Sunday, February 10, 2008

Goodbye to Maharishi Mahesh Yogi

Okay, I admit it. Back in about 1975, three or four years into my so-called adult life as a kid reporter in Southern California, I took lessons in transcendental meditation, and at the end of it, I showed up with a bouquet of fresh flowers and some fruit for my one-to-one meeting with a TM leader, passed along a handful of cash, and received a mantra. I can't remember exactly how much I paid. For a while, telling my story, I used to say it cost me $75, but now it seems like it might have been $125. I don't know why I say that -- as time goes by I'm less and less sure about certain specifics -- even finding myself asking "so what?"

Well, I've made fun of myself through the years for "buying a mantra," as I've sometimes disparagingly put it. But when Maharishi Mahesh Yogi died this week, apparently in his 90s, I felt a wave of affection for him, for his beautiful face and disarming giggle -- he is a memorable image of a time in the life of my Baby Boomer brothers and sisters and me when we still were having youthful fun, exploring, believing in peace, in some cases still toying with the notion of "free love" and generally still thinking that anything we dreamed of could come true. Other things I remember from that time are listening obsessively to Tom Waits' album Heart of Saturday Night, and hearing about Bruce Springsteen for the first time. One night a bunch of friends and I drank a couple of bottles of Cold Duck -- yes, that was a kind of wine, icky but effective -- and proceeded, half tipsy, to see All the President's Men. I was working the early shift as a copy editor at the Orange Coast Daily Pilot, going in at 5:45 a.m., and I used to shoot out to the track at a local high school to jog three miles on my lunch hour, which was at 10 a.m. As I recall it, I never experienced the slightest insomnia, but I lived my life on a lot of 20-something adrenaline, and I was fitful, always restless. I faithfully meditated, twice a day, for about, well...let's say, three or four months.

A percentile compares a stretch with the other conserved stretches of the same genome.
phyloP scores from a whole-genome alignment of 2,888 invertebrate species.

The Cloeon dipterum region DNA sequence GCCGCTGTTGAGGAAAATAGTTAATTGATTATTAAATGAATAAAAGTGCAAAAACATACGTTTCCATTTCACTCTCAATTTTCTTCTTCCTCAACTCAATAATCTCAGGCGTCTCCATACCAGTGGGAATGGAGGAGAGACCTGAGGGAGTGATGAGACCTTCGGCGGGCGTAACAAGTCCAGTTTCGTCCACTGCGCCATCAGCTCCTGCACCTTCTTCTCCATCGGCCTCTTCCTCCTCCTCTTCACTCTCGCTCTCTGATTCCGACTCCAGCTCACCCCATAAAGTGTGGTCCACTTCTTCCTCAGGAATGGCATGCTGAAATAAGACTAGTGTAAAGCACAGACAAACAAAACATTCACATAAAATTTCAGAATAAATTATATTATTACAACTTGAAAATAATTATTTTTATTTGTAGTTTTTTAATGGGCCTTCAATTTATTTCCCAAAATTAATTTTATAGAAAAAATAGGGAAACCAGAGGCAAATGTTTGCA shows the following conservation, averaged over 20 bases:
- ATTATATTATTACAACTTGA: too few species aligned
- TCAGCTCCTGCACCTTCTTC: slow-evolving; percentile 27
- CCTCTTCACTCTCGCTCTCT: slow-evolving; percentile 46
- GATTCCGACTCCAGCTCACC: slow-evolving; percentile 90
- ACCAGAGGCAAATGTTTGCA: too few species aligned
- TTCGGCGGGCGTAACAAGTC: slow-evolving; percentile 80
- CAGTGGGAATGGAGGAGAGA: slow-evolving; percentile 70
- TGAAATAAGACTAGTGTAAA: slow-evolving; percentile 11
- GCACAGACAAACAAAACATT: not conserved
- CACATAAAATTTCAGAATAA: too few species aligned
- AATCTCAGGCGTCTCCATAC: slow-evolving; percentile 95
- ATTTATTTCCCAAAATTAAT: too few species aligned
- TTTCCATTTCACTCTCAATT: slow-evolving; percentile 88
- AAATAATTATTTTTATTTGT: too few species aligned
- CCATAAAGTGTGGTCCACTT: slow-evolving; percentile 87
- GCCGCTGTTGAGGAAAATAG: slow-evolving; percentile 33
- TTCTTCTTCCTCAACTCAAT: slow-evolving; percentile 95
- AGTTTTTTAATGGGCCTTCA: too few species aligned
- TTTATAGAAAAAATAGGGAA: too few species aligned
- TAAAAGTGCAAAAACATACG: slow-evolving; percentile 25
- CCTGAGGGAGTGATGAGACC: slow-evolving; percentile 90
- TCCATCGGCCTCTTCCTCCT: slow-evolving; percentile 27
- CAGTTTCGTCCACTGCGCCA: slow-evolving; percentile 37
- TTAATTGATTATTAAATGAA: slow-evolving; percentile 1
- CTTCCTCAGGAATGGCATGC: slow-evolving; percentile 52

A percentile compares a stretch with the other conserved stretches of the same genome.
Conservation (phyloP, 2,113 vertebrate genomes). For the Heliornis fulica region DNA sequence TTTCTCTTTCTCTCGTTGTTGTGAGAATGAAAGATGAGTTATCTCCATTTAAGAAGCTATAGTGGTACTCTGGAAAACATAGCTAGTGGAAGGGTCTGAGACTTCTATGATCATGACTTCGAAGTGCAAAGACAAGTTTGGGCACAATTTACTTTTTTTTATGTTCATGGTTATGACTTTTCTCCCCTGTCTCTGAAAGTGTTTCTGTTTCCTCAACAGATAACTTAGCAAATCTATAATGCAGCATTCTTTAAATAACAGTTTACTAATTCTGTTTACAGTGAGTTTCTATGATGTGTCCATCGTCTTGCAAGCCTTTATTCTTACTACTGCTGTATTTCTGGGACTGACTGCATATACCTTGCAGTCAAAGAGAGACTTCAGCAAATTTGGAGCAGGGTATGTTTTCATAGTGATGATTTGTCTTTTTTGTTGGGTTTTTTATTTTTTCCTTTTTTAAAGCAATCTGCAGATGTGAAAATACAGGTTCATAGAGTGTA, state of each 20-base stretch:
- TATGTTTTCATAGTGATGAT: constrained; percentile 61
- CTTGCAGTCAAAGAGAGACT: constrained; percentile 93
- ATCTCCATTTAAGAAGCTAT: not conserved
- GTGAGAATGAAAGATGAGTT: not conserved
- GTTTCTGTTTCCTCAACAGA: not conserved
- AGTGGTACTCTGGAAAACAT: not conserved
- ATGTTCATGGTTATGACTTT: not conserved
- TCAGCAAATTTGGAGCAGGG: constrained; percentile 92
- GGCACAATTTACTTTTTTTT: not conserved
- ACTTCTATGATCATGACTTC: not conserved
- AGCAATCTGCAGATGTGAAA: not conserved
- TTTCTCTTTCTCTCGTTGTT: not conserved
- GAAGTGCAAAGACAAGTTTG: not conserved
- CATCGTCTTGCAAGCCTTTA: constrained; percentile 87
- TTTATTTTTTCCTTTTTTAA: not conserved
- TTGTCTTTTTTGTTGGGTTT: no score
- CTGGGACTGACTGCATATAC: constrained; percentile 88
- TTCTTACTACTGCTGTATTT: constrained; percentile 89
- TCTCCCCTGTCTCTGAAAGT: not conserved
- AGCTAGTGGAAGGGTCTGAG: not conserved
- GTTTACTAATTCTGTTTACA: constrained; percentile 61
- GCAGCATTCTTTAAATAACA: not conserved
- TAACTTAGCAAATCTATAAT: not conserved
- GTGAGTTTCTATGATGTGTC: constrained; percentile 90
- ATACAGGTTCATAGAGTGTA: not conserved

But, I confess, I still remember my mantra, and occasionally, in the middle of the night when I can't sleep and the scary realities along with the spectres of old age and death pursue me and interfere with my serenity, sometimes I lie in bed quietly and calm myself by murmuring my mantra, over and over again. It seems to help, and I'm grateful for it.

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